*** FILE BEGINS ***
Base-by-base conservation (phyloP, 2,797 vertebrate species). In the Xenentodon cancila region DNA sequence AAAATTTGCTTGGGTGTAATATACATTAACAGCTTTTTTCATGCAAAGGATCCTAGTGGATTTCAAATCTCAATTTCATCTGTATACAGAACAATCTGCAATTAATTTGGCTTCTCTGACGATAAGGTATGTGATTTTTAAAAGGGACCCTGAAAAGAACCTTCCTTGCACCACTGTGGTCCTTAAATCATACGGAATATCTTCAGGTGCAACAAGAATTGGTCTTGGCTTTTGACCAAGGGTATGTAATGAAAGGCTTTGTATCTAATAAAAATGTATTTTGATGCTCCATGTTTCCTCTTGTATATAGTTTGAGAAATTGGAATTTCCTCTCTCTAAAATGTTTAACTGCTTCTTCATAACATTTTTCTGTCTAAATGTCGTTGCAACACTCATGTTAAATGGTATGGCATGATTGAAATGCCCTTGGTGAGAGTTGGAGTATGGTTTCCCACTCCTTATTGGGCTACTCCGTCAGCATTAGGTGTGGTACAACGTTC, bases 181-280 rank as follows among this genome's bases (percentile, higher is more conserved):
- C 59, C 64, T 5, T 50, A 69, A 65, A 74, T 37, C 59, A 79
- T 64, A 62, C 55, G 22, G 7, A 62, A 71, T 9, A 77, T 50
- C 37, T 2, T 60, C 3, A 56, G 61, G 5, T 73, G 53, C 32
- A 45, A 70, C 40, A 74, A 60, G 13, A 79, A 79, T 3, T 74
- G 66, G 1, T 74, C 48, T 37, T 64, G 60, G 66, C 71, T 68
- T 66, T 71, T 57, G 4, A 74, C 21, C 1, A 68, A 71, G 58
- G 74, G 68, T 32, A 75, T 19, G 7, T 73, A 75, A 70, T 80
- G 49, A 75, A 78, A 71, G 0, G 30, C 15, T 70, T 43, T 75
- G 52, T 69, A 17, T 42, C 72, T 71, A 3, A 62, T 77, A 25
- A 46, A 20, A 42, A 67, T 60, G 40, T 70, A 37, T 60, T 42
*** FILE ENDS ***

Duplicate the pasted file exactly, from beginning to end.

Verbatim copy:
Base-by-base conservation (phyloP, 2,797 vertebrate species). In the Xenentodon cancila region DNA sequence AAAATTTGCTTGGGTGTAATATACATTAACAGCTTTTTTCATGCAAAGGATCCTAGTGGATTTCAAATCTCAATTTCATCTGTATACAGAACAATCTGCAATTAATTTGGCTTCTCTGACGATAAGGTATGTGATTTTTAAAAGGGACCCTGAAAAGAACCTTCCTTGCACCACTGTGGTCCTTAAATCATACGGAATATCTTCAGGTGCAACAAGAATTGGTCTTGGCTTTTGACCAAGGGTATGTAATGAAAGGCTTTGTATCTAATAAAAATGTATTTTGATGCTCCATGTTTCCTCTTGTATATAGTTTGAGAAATTGGAATTTCCTCTCTCTAAAATGTTTAACTGCTTCTTCATAACATTTTTCTGTCTAAATGTCGTTGCAACACTCATGTTAAATGGTATGGCATGATTGAAATGCCCTTGGTGAGAGTTGGAGTATGGTTTCCCACTCCTTATTGGGCTACTCCGTCAGCATTAGGTGTGGTACAACGTTC, bases 181-280 rank as follows among this genome's bases (percentile, higher is more conserved):
- C 59, C 64, T 5, T 50, A 69, A 65, A 74, T 37, C 59, A 79
- T 64, A 62, C 55, G 22, G 7, A 62, A 71, T 9, A 77, T 50
- C 37, T 2, T 60, C 3, A 56, G 61, G 5, T 73, G 53, C 32
- A 45, A 70, C 40, A 74, A 60, G 13, A 79, A 79, T 3, T 74
- G 66, G 1, T 74, C 48, T 37, T 64, G 60, G 66, C 71, T 68
- T 66, T 71, T 57, G 4, A 74, C 21, C 1, A 68, A 71, G 58
- G 74, G 68, T 32, A 75, T 19, G 7, T 73, A 75, A 70, T 80
- G 49, A 75, A 78, A 71, G 0, G 30, C 15, T 70, T 43, T 75
- G 52, T 69, A 17, T 42, C 72, T 71, A 3, A 62, T 77, A 25
- A 46, A 20, A 42, A 67, T 60, G 40, T 70, A 37, T 60, T 42